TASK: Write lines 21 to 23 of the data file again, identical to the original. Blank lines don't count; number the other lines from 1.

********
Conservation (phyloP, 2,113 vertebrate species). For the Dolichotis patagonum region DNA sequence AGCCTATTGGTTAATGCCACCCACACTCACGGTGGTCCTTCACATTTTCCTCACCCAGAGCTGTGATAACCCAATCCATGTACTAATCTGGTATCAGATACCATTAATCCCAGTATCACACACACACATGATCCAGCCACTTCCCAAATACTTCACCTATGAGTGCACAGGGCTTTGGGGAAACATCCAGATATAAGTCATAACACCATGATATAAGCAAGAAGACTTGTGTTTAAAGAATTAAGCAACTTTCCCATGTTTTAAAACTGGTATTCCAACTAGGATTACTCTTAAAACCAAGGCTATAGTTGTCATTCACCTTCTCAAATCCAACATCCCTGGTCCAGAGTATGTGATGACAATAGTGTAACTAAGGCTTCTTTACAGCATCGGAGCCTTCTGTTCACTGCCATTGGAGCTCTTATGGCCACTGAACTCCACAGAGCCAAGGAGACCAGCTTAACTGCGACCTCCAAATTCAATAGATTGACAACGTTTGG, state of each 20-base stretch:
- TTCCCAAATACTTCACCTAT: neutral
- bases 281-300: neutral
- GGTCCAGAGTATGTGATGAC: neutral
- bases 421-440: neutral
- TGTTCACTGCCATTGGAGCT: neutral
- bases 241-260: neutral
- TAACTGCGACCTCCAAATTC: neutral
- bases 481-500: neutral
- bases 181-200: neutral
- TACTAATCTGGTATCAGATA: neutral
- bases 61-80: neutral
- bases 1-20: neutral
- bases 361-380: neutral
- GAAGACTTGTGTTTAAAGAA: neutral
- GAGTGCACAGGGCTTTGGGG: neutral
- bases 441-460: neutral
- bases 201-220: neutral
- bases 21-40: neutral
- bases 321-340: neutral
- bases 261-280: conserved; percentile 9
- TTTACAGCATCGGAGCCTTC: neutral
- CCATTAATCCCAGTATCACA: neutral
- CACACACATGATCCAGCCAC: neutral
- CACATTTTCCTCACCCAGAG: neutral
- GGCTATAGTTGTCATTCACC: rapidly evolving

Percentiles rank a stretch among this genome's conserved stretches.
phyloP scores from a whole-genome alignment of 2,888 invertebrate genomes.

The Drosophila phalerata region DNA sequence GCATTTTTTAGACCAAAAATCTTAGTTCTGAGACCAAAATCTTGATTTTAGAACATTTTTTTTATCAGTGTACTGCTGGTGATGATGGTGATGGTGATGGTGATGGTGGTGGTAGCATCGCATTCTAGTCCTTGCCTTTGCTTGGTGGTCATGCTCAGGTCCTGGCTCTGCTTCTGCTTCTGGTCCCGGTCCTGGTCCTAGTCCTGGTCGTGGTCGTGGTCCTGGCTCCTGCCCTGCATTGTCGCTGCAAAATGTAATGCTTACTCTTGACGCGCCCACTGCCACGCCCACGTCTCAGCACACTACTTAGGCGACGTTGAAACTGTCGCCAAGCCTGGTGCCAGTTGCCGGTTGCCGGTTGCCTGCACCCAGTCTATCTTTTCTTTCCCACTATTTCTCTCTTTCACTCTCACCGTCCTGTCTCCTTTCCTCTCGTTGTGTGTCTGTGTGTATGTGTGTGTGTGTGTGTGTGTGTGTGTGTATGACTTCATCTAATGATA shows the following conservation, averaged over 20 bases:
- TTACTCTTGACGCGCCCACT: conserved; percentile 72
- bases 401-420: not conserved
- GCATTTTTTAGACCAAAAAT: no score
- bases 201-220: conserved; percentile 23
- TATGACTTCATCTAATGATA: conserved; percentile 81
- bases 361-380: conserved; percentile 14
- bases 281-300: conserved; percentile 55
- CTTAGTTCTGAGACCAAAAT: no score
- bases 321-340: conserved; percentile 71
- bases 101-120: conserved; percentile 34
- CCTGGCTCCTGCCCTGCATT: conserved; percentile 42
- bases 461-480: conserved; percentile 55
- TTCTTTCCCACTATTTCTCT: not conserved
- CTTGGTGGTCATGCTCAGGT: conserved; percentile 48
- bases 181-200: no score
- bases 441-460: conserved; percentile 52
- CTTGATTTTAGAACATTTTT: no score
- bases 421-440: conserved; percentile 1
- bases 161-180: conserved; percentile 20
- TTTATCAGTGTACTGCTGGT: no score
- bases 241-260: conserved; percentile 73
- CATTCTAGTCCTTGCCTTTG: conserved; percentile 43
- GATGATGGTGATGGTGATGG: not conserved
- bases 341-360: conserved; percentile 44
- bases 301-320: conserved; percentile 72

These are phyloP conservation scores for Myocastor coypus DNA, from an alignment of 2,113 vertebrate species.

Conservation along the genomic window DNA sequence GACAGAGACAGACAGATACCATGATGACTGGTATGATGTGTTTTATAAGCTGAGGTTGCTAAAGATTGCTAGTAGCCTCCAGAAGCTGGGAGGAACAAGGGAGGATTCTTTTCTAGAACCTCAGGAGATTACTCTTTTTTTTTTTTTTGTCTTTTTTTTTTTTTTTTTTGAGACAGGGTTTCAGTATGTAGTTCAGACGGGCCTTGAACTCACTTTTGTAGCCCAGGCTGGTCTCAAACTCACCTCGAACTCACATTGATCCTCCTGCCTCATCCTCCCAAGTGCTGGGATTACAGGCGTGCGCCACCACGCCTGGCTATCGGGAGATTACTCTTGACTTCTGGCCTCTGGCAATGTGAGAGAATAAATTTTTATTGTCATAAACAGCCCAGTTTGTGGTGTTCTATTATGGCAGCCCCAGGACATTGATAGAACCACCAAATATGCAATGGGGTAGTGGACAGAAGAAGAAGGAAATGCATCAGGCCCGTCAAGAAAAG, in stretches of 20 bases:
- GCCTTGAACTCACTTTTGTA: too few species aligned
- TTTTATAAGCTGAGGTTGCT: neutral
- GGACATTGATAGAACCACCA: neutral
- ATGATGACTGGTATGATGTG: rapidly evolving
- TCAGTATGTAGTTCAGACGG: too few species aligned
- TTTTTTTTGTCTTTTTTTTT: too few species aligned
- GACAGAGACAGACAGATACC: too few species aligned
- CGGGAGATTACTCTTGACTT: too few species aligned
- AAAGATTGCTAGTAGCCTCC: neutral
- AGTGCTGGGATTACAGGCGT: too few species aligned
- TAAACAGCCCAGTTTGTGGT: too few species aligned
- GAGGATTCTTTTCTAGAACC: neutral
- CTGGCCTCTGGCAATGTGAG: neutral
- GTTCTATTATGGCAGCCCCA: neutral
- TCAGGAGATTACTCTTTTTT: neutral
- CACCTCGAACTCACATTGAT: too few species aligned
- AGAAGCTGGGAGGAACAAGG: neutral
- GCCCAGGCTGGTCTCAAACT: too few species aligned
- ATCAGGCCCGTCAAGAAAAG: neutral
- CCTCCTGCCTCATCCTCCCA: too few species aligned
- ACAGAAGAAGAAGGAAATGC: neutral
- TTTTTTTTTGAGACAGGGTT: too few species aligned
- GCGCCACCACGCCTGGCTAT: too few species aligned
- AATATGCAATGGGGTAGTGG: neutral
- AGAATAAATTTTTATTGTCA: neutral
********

- bases 261-280: conserved; percentile 9
- TTTACAGCATCGGAGCCTTC: neutral
- CCATTAATCCCAGTATCACA: neutral